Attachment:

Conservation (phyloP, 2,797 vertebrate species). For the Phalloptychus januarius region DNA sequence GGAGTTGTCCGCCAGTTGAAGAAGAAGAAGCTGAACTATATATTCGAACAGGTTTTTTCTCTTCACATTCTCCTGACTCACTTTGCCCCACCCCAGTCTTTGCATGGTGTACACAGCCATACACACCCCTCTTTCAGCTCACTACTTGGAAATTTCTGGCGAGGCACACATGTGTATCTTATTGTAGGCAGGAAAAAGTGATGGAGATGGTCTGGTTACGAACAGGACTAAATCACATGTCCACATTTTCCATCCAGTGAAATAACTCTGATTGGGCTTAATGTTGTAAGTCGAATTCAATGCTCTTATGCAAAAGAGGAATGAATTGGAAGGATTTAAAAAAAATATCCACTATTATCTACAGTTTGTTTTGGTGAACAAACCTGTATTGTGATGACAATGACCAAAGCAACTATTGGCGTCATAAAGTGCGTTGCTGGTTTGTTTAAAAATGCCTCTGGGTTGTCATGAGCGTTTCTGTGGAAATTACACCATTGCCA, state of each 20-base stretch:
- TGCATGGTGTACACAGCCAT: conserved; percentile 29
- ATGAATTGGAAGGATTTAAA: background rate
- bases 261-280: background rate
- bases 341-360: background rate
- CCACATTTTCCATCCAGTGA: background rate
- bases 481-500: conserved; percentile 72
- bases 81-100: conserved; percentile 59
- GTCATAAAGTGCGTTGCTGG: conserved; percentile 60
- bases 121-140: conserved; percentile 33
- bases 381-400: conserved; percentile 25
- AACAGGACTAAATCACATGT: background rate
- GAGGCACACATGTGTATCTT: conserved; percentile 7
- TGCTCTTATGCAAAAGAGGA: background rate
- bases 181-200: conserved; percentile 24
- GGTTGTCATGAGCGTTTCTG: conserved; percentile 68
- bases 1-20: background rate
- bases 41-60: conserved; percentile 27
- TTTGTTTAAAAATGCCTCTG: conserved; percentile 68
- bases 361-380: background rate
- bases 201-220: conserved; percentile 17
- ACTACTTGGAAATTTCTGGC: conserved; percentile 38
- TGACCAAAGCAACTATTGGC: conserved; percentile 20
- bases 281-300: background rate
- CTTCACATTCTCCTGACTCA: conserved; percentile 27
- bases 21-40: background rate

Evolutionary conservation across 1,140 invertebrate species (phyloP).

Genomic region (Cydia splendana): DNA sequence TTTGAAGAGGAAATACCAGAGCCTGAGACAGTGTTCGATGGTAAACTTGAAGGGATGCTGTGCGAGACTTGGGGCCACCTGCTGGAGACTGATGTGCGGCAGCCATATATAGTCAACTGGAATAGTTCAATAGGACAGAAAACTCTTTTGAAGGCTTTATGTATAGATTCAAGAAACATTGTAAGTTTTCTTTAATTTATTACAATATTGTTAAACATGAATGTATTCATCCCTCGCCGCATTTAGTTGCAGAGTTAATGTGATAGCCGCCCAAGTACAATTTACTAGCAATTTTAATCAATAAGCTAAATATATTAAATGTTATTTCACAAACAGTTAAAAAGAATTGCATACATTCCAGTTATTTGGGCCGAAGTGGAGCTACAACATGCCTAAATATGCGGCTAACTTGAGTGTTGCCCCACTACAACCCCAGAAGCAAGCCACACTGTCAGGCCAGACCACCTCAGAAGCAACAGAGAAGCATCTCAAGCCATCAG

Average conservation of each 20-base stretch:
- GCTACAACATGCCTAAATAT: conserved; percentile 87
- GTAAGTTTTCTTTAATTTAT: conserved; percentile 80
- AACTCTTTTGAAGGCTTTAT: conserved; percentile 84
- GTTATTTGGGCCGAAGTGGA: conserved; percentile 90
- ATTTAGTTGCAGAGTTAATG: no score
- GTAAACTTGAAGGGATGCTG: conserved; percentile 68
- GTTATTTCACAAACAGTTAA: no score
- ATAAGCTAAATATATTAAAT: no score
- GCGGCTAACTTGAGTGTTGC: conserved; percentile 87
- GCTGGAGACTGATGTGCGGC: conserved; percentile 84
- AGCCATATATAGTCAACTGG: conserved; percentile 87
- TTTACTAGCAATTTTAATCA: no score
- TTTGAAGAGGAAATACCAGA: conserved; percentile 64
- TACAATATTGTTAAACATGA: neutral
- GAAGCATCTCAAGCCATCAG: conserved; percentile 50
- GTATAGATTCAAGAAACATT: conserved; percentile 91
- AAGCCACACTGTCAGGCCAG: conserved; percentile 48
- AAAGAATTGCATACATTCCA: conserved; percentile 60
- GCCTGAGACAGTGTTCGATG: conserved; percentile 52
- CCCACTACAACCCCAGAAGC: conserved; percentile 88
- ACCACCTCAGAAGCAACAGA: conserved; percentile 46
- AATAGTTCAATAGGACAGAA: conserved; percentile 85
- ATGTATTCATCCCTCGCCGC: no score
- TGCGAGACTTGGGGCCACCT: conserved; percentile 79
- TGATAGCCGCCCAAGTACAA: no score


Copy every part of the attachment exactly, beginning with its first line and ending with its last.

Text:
Conservation (phyloP, 2,797 vertebrate species). For the Phalloptychus januarius region DNA sequence GGAGTTGTCCGCCAGTTGAAGAAGAAGAAGCTGAACTATATATTCGAACAGGTTTTTTCTCTTCACATTCTCCTGACTCACTTTGCCCCACCCCAGTCTTTGCATGGTGTACACAGCCATACACACCCCTCTTTCAGCTCACTACTTGGAAATTTCTGGCGAGGCACACATGTGTATCTTATTGTAGGCAGGAAAAAGTGATGGAGATGGTCTGGTTACGAACAGGACTAAATCACATGTCCACATTTTCCATCCAGTGAAATAACTCTGATTGGGCTTAATGTTGTAAGTCGAATTCAATGCTCTTATGCAAAAGAGGAATGAATTGGAAGGATTTAAAAAAAATATCCACTATTATCTACAGTTTGTTTTGGTGAACAAACCTGTATTGTGATGACAATGACCAAAGCAACTATTGGCGTCATAAAGTGCGTTGCTGGTTTGTTTAAAAATGCCTCTGGGTTGTCATGAGCGTTTCTGTGGAAATTACACCATTGCCA, state of each 20-base stretch:
- TGCATGGTGTACACAGCCAT: conserved; percentile 29
- ATGAATTGGAAGGATTTAAA: background rate
- bases 261-280: background rate
- bases 341-360: background rate
- CCACATTTTCCATCCAGTGA: background rate
- bases 481-500: conserved; percentile 72
- bases 81-100: conserved; percentile 59
- GTCATAAAGTGCGTTGCTGG: conserved; percentile 60
- bases 121-140: conserved; percentile 33
- bases 381-400: conserved; percentile 25
- AACAGGACTAAATCACATGT: background rate
- GAGGCACACATGTGTATCTT: conserved; percentile 7
- TGCTCTTATGCAAAAGAGGA: background rate
- bases 181-200: conserved; percentile 24
- GGTTGTCATGAGCGTTTCTG: conserved; percentile 68
- bases 1-20: background rate
- bases 41-60: conserved; percentile 27
- TTTGTTTAAAAATGCCTCTG: conserved; percentile 68
- bases 361-380: background rate
- bases 201-220: conserved; percentile 17
- ACTACTTGGAAATTTCTGGC: conserved; percentile 38
- TGACCAAAGCAACTATTGGC: conserved; percentile 20
- bases 281-300: background rate
- CTTCACATTCTCCTGACTCA: conserved; percentile 27
- bases 21-40: background rate

Evolutionary conservation across 1,140 invertebrate species (phyloP).

Genomic region (Cydia splendana): DNA sequence TTTGAAGAGGAAATACCAGAGCCTGAGACAGTGTTCGATGGTAAACTTGAAGGGATGCTGTGCGAGACTTGGGGCCACCTGCTGGAGACTGATGTGCGGCAGCCATATATAGTCAACTGGAATAGTTCAATAGGACAGAAAACTCTTTTGAAGGCTTTATGTATAGATTCAAGAAACATTGTAAGTTTTCTTTAATTTATTACAATATTGTTAAACATGAATGTATTCATCCCTCGCCGCATTTAGTTGCAGAGTTAATGTGATAGCCGCCCAAGTACAATTTACTAGCAATTTTAATCAATAAGCTAAATATATTAAATGTTATTTCACAAACAGTTAAAAAGAATTGCATACATTCCAGTTATTTGGGCCGAAGTGGAGCTACAACATGCCTAAATATGCGGCTAACTTGAGTGTTGCCCCACTACAACCCCAGAAGCAAGCCACACTGTCAGGCCAGACCACCTCAGAAGCAACAGAGAAGCATCTCAAGCCATCAG

Average conservation of each 20-base stretch:
- GCTACAACATGCCTAAATAT: conserved; percentile 87
- GTAAGTTTTCTTTAATTTAT: conserved; percentile 80
- AACTCTTTTGAAGGCTTTAT: conserved; percentile 84
- GTTATTTGGGCCGAAGTGGA: conserved; percentile 90
- ATTTAGTTGCAGAGTTAATG: no score
- GTAAACTTGAAGGGATGCTG: conserved; percentile 68
- GTTATTTCACAAACAGTTAA: no score
- ATAAGCTAAATATATTAAAT: no score
- GCGGCTAACTTGAGTGTTGC: conserved; percentile 87
- GCTGGAGACTGATGTGCGGC: conserved; percentile 84
- AGCCATATATAGTCAACTGG: conserved; percentile 87
- TTTACTAGCAATTTTAATCA: no score
- TTTGAAGAGGAAATACCAGA: conserved; percentile 64
- TACAATATTGTTAAACATGA: neutral
- GAAGCATCTCAAGCCATCAG: conserved; percentile 50
- GTATAGATTCAAGAAACATT: conserved; percentile 91
- AAGCCACACTGTCAGGCCAG: conserved; percentile 48
- AAAGAATTGCATACATTCCA: conserved; percentile 60
- GCCTGAGACAGTGTTCGATG: conserved; percentile 52
- CCCACTACAACCCCAGAAGC: conserved; percentile 88
- ACCACCTCAGAAGCAACAGA: conserved; percentile 46
- AATAGTTCAATAGGACAGAA: conserved; percentile 85
- ATGTATTCATCCCTCGCCGC: no score
- TGCGAGACTTGGGGCCACCT: conserved; percentile 79
- TGATAGCCGCCCAAGTACAA: no score